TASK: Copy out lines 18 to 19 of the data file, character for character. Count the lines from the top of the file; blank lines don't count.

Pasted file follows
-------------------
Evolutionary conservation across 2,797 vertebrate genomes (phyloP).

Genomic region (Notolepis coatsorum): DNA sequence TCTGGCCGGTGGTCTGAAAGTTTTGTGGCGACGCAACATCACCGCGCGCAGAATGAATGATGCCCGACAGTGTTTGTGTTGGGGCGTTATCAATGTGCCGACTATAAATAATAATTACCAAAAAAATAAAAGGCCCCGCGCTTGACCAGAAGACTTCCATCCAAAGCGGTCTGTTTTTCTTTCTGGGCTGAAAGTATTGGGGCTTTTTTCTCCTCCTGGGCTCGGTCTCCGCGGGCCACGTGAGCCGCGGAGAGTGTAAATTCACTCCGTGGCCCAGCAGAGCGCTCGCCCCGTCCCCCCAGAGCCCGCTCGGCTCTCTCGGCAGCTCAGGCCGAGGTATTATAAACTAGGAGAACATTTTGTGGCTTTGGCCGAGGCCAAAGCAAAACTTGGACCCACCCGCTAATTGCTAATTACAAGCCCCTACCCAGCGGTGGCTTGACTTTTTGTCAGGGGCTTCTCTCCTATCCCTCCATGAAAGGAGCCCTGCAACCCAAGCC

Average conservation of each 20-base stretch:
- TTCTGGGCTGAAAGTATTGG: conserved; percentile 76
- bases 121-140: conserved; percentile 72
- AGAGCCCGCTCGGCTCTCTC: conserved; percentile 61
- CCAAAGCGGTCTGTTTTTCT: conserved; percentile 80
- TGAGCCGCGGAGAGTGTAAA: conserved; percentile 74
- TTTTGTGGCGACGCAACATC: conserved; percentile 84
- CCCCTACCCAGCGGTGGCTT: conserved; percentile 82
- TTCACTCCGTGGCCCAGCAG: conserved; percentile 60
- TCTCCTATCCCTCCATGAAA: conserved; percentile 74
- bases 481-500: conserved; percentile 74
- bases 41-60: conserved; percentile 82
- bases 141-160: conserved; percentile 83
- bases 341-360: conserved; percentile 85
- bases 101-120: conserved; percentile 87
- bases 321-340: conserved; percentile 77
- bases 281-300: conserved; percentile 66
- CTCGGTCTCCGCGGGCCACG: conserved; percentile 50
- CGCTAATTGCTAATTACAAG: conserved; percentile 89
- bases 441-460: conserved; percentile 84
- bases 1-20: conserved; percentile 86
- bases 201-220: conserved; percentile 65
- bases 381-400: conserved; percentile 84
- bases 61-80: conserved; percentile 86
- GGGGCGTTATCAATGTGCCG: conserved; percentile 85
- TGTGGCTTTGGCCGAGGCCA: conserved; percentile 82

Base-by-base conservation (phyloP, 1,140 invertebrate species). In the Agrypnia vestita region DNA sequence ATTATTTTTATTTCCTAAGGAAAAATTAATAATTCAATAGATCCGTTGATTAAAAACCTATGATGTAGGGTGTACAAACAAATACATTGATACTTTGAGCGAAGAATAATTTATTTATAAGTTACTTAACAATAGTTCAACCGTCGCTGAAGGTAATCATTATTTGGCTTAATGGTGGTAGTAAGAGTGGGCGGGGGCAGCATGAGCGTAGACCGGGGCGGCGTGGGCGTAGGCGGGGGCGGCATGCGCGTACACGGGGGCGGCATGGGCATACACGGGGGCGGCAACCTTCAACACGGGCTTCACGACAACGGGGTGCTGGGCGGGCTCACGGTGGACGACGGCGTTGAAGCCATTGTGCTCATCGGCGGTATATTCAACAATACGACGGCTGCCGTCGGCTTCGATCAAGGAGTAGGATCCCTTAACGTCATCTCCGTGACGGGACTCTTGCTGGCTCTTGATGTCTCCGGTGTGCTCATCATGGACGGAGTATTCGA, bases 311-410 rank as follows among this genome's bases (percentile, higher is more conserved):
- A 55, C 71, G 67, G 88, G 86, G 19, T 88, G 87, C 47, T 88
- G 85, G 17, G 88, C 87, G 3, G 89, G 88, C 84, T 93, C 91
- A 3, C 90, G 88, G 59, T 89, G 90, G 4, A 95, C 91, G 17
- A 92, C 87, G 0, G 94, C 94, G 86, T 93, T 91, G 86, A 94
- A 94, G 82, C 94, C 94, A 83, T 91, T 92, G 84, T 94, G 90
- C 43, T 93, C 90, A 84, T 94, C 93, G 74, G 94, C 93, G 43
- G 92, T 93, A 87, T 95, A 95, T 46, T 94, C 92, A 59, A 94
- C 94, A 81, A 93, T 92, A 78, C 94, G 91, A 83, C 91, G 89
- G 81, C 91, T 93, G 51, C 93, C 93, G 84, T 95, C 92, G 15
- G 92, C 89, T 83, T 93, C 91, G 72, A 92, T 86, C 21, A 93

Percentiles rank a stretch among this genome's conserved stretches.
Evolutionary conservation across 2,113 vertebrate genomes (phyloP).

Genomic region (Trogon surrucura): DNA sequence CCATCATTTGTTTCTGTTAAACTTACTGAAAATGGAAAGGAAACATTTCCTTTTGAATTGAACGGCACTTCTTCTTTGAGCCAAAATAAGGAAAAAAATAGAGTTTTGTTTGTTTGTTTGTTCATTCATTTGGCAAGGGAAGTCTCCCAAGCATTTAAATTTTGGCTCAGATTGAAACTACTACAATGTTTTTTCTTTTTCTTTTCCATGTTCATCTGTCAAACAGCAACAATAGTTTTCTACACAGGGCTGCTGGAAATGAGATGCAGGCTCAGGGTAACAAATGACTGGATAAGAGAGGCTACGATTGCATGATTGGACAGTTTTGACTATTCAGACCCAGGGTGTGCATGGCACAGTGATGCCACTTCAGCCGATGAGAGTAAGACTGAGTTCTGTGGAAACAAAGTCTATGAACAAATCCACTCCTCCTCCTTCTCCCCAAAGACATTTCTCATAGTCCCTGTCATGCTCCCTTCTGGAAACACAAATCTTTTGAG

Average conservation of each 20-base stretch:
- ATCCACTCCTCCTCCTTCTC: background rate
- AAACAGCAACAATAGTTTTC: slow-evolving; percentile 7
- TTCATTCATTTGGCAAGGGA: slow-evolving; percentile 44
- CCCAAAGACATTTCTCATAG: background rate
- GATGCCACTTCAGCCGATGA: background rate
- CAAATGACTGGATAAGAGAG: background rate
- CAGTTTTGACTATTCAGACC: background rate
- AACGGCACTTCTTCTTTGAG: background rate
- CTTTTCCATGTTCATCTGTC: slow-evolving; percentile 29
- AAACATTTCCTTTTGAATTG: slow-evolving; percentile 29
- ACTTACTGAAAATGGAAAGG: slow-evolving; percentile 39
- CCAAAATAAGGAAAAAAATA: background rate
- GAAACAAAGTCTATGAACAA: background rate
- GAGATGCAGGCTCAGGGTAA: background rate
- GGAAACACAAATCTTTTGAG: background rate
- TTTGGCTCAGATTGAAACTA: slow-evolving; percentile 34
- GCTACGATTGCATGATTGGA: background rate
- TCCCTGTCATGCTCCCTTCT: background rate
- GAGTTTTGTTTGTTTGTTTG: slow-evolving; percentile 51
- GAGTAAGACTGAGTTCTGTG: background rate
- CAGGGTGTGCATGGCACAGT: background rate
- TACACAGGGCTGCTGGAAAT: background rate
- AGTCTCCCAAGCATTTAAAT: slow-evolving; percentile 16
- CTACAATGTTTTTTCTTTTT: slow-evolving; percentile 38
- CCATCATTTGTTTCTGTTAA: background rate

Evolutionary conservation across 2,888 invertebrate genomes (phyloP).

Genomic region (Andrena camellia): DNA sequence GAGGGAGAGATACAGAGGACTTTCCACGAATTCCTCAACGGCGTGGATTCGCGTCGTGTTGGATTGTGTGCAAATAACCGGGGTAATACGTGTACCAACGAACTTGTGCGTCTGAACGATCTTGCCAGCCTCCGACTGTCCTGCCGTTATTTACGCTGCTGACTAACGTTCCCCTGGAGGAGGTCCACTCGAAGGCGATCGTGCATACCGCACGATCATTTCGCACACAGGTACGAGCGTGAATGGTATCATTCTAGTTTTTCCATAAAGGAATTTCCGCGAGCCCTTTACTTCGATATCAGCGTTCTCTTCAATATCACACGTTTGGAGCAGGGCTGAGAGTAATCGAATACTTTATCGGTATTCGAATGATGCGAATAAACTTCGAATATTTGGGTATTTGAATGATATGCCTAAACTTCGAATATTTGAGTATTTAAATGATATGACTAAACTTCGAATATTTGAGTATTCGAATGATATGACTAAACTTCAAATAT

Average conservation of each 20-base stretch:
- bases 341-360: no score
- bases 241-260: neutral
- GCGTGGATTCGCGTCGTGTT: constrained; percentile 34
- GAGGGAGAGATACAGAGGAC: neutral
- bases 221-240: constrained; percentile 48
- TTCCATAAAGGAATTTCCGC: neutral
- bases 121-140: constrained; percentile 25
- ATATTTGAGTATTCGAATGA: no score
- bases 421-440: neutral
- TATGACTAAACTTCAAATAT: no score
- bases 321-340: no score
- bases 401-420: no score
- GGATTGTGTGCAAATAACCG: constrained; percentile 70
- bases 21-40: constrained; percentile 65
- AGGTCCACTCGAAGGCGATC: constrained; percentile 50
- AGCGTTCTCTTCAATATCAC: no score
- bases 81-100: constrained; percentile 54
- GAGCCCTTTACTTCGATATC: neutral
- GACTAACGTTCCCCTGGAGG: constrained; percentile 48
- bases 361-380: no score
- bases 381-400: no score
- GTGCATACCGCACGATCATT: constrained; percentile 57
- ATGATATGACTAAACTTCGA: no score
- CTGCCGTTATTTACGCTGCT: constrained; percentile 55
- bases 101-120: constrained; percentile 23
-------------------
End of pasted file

- bases 321-340: conserved; percentile 77
- bases 281-300: conserved; percentile 66